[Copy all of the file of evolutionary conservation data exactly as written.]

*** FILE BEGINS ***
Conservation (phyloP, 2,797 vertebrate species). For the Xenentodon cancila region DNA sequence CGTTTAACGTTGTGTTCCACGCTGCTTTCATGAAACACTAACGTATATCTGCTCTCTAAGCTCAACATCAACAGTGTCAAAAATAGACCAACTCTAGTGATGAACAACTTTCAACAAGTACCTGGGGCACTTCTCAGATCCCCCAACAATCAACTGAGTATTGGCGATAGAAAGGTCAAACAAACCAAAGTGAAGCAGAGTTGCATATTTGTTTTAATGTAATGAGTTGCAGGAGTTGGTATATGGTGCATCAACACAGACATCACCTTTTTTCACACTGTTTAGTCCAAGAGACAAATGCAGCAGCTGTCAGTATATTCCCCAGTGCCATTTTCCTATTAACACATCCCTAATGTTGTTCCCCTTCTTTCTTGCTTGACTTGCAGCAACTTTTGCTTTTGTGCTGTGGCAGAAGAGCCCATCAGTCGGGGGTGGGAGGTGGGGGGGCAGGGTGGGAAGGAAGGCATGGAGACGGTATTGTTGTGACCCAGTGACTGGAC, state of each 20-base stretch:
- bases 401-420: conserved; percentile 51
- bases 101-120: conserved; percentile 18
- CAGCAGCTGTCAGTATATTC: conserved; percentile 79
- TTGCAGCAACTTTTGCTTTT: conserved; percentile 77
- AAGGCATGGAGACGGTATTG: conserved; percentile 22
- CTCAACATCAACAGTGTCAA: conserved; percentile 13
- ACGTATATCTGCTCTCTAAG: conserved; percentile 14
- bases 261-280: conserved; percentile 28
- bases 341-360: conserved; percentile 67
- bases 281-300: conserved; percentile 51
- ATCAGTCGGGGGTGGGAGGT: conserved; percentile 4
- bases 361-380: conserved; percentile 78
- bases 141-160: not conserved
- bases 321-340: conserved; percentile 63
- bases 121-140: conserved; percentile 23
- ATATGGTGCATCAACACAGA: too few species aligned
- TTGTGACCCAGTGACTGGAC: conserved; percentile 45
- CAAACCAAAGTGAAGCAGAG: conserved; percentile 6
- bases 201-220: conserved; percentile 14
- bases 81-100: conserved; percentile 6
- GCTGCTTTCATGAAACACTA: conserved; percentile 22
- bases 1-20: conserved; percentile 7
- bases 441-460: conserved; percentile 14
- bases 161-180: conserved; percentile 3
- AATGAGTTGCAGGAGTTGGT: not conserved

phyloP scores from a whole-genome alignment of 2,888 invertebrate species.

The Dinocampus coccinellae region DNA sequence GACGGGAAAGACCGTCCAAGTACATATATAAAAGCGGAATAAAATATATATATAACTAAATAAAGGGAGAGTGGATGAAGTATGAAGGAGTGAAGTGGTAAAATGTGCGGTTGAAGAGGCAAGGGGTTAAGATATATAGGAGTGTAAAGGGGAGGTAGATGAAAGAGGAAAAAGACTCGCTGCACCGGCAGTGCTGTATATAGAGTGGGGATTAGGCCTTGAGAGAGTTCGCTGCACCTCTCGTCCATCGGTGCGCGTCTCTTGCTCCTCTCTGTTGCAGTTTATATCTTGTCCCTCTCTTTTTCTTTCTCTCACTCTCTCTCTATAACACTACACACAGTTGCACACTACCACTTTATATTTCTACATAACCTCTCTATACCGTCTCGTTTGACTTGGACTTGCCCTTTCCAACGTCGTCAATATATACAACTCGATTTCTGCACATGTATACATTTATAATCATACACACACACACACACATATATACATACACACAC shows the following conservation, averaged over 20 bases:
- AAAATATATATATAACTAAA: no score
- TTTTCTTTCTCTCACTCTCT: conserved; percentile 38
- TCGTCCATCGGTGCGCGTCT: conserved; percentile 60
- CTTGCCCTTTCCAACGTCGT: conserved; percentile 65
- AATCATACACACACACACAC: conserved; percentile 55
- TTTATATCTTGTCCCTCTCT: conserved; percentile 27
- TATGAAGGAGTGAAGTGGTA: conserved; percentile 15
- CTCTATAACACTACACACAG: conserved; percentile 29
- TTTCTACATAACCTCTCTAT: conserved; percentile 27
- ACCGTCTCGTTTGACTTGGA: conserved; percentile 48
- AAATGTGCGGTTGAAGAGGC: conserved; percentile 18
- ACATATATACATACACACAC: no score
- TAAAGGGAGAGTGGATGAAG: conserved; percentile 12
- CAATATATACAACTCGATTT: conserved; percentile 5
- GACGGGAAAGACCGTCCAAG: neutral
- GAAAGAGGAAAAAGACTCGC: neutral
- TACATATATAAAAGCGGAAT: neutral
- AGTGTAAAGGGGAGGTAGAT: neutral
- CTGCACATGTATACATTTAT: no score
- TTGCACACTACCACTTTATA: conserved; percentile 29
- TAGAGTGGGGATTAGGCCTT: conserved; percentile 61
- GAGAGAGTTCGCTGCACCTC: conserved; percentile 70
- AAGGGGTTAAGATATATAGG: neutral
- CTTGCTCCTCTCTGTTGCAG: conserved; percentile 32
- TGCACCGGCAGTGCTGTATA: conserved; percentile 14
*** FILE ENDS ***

Conservation (phyloP, 2,797 vertebrate species). For the Xenentodon cancila region DNA sequence CGTTTAACGTTGTGTTCCACGCTGCTTTCATGAAACACTAACGTATATCTGCTCTCTAAGCTCAACATCAACAGTGTCAAAAATAGACCAACTCTAGTGATGAACAACTTTCAACAAGTACCTGGGGCACTTCTCAGATCCCCCAACAATCAACTGAGTATTGGCGATAGAAAGGTCAAACAAACCAAAGTGAAGCAGAGTTGCATATTTGTTTTAATGTAATGAGTTGCAGGAGTTGGTATATGGTGCATCAACACAGACATCACCTTTTTTCACACTGTTTAGTCCAAGAGACAAATGCAGCAGCTGTCAGTATATTCCCCAGTGCCATTTTCCTATTAACACATCCCTAATGTTGTTCCCCTTCTTTCTTGCTTGACTTGCAGCAACTTTTGCTTTTGTGCTGTGGCAGAAGAGCCCATCAGTCGGGGGTGGGAGGTGGGGGGGCAGGGTGGGAAGGAAGGCATGGAGACGGTATTGTTGTGACCCAGTGACTGGAC, state of each 20-base stretch:
- bases 401-420: conserved; percentile 51
- bases 101-120: conserved; percentile 18
- CAGCAGCTGTCAGTATATTC: conserved; percentile 79
- TTGCAGCAACTTTTGCTTTT: conserved; percentile 77
- AAGGCATGGAGACGGTATTG: conserved; percentile 22
- CTCAACATCAACAGTGTCAA: conserved; percentile 13
- ACGTATATCTGCTCTCTAAG: conserved; percentile 14
- bases 261-280: conserved; percentile 28
- bases 341-360: conserved; percentile 67
- bases 281-300: conserved; percentile 51
- ATCAGTCGGGGGTGGGAGGT: conserved; percentile 4
- bases 361-380: conserved; percentile 78
- bases 141-160: not conserved
- bases 321-340: conserved; percentile 63
- bases 121-140: conserved; percentile 23
- ATATGGTGCATCAACACAGA: too few species aligned
- TTGTGACCCAGTGACTGGAC: conserved; percentile 45
- CAAACCAAAGTGAAGCAGAG: conserved; percentile 6
- bases 201-220: conserved; percentile 14
- bases 81-100: conserved; percentile 6
- GCTGCTTTCATGAAACACTA: conserved; percentile 22
- bases 1-20: conserved; percentile 7
- bases 441-460: conserved; percentile 14
- bases 161-180: conserved; percentile 3
- AATGAGTTGCAGGAGTTGGT: not conserved

phyloP scores from a whole-genome alignment of 2,888 invertebrate species.

The Dinocampus coccinellae region DNA sequence GACGGGAAAGACCGTCCAAGTACATATATAAAAGCGGAATAAAATATATATATAACTAAATAAAGGGAGAGTGGATGAAGTATGAAGGAGTGAAGTGGTAAAATGTGCGGTTGAAGAGGCAAGGGGTTAAGATATATAGGAGTGTAAAGGGGAGGTAGATGAAAGAGGAAAAAGACTCGCTGCACCGGCAGTGCTGTATATAGAGTGGGGATTAGGCCTTGAGAGAGTTCGCTGCACCTCTCGTCCATCGGTGCGCGTCTCTTGCTCCTCTCTGTTGCAGTTTATATCTTGTCCCTCTCTTTTTCTTTCTCTCACTCTCTCTCTATAACACTACACACAGTTGCACACTACCACTTTATATTTCTACATAACCTCTCTATACCGTCTCGTTTGACTTGGACTTGCCCTTTCCAACGTCGTCAATATATACAACTCGATTTCTGCACATGTATACATTTATAATCATACACACACACACACACATATATACATACACACAC shows the following conservation, averaged over 20 bases:
- AAAATATATATATAACTAAA: no score
- TTTTCTTTCTCTCACTCTCT: conserved; percentile 38
- TCGTCCATCGGTGCGCGTCT: conserved; percentile 60
- CTTGCCCTTTCCAACGTCGT: conserved; percentile 65
- AATCATACACACACACACAC: conserved; percentile 55
- TTTATATCTTGTCCCTCTCT: conserved; percentile 27
- TATGAAGGAGTGAAGTGGTA: conserved; percentile 15
- CTCTATAACACTACACACAG: conserved; percentile 29
- TTTCTACATAACCTCTCTAT: conserved; percentile 27
- ACCGTCTCGTTTGACTTGGA: conserved; percentile 48
- AAATGTGCGGTTGAAGAGGC: conserved; percentile 18
- ACATATATACATACACACAC: no score
- TAAAGGGAGAGTGGATGAAG: conserved; percentile 12
- CAATATATACAACTCGATTT: conserved; percentile 5
- GACGGGAAAGACCGTCCAAG: neutral
- GAAAGAGGAAAAAGACTCGC: neutral
- TACATATATAAAAGCGGAAT: neutral
- AGTGTAAAGGGGAGGTAGAT: neutral
- CTGCACATGTATACATTTAT: no score
- TTGCACACTACCACTTTATA: conserved; percentile 29
- TAGAGTGGGGATTAGGCCTT: conserved; percentile 61
- GAGAGAGTTCGCTGCACCTC: conserved; percentile 70
- AAGGGGTTAAGATATATAGG: neutral
- CTTGCTCCTCTCTGTTGCAG: conserved; percentile 32
- TGCACCGGCAGTGCTGTATA: conserved; percentile 14